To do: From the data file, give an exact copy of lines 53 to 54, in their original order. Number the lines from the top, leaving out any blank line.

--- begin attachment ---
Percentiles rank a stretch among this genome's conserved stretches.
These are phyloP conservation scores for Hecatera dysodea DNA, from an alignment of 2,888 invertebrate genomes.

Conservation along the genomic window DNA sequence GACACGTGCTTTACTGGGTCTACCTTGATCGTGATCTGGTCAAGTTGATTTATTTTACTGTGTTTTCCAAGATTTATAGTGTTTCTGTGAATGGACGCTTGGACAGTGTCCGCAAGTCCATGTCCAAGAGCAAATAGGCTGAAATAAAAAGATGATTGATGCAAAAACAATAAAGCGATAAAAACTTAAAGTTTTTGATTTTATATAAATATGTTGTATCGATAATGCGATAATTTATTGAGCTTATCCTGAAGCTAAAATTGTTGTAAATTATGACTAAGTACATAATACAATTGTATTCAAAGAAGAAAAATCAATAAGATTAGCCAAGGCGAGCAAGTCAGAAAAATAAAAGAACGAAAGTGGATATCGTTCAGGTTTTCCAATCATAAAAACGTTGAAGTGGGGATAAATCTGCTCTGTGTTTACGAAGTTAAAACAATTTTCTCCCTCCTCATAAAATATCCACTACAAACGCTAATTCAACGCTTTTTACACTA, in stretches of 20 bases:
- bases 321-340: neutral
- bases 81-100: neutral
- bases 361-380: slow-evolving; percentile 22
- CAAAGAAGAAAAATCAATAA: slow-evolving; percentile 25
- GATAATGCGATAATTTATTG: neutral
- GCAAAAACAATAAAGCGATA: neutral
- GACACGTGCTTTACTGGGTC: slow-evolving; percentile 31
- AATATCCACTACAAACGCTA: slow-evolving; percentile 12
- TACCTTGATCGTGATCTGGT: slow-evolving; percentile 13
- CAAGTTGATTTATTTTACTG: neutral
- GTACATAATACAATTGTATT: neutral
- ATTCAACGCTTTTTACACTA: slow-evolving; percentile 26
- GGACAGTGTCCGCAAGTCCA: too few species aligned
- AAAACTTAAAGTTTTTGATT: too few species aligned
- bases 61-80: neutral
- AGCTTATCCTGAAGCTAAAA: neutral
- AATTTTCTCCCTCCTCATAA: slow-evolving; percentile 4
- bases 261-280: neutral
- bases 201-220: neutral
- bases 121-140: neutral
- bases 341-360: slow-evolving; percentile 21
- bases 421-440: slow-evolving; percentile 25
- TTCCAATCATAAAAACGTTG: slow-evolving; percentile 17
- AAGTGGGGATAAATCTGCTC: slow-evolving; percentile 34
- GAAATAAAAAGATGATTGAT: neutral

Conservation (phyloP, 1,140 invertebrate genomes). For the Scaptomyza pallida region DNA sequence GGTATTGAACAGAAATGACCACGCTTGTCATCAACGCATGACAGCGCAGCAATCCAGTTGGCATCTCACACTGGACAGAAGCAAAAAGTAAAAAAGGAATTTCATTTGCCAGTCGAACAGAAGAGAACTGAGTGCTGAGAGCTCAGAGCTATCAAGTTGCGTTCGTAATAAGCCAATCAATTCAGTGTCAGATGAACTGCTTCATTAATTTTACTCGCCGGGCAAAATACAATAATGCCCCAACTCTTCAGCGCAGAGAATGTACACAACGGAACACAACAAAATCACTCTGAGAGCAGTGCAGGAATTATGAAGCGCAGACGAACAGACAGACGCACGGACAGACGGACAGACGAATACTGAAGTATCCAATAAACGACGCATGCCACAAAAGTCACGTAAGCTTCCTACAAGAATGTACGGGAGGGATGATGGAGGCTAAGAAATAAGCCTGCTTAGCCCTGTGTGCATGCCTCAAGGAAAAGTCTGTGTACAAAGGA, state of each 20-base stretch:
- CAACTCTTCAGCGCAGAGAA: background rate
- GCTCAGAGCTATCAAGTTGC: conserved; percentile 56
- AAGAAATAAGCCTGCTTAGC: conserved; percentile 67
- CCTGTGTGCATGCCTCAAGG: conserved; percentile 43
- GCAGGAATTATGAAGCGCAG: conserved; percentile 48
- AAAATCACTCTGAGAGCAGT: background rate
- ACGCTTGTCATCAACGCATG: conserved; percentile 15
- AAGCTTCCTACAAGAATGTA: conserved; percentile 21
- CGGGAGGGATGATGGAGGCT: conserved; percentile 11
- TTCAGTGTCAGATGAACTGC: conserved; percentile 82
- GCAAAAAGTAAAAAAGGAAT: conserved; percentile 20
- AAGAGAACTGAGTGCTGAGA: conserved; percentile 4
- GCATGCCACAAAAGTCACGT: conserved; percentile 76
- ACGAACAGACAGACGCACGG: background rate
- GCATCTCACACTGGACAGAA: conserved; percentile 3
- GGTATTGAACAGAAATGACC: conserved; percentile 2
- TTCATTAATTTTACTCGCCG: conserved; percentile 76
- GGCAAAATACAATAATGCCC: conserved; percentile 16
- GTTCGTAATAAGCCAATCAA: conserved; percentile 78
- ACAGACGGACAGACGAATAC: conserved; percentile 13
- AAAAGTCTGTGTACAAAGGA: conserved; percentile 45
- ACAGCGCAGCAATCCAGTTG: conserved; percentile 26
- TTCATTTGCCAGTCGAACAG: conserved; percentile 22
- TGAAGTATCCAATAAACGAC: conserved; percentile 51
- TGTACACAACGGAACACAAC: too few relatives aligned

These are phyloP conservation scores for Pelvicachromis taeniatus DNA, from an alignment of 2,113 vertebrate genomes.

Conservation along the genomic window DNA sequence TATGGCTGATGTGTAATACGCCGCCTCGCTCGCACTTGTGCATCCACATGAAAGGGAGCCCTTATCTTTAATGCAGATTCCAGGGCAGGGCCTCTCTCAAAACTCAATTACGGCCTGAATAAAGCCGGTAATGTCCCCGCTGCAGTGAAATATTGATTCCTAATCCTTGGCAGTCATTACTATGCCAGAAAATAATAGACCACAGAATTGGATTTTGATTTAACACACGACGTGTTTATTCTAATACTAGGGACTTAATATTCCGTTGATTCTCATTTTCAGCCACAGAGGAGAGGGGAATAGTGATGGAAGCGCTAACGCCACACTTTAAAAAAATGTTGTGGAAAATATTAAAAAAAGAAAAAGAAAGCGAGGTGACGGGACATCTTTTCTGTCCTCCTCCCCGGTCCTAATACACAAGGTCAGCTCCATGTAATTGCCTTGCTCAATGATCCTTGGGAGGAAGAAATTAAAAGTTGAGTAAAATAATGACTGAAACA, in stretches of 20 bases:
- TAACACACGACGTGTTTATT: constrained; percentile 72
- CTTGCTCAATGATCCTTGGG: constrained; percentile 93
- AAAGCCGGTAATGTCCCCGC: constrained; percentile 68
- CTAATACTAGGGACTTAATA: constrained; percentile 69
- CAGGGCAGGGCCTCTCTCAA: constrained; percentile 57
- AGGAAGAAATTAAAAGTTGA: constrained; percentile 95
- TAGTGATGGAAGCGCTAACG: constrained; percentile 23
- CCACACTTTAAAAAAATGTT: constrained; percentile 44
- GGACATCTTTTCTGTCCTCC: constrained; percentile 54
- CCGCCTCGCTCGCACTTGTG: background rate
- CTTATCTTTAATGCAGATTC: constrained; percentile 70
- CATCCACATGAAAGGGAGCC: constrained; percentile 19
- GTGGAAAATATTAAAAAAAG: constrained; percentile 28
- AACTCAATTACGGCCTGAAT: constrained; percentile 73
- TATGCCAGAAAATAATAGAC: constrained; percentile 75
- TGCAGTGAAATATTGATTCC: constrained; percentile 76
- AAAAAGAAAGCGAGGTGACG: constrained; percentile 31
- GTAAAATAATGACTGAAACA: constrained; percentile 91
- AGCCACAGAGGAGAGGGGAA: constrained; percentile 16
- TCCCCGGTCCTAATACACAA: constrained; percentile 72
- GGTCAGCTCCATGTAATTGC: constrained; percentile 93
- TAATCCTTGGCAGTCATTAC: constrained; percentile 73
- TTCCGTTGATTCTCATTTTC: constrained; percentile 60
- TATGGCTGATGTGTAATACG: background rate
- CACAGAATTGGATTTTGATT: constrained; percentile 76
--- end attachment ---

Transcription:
- TGAAGTATCCAATAAACGAC: conserved; percentile 51
- TGTACACAACGGAACACAAC: too few relatives aligned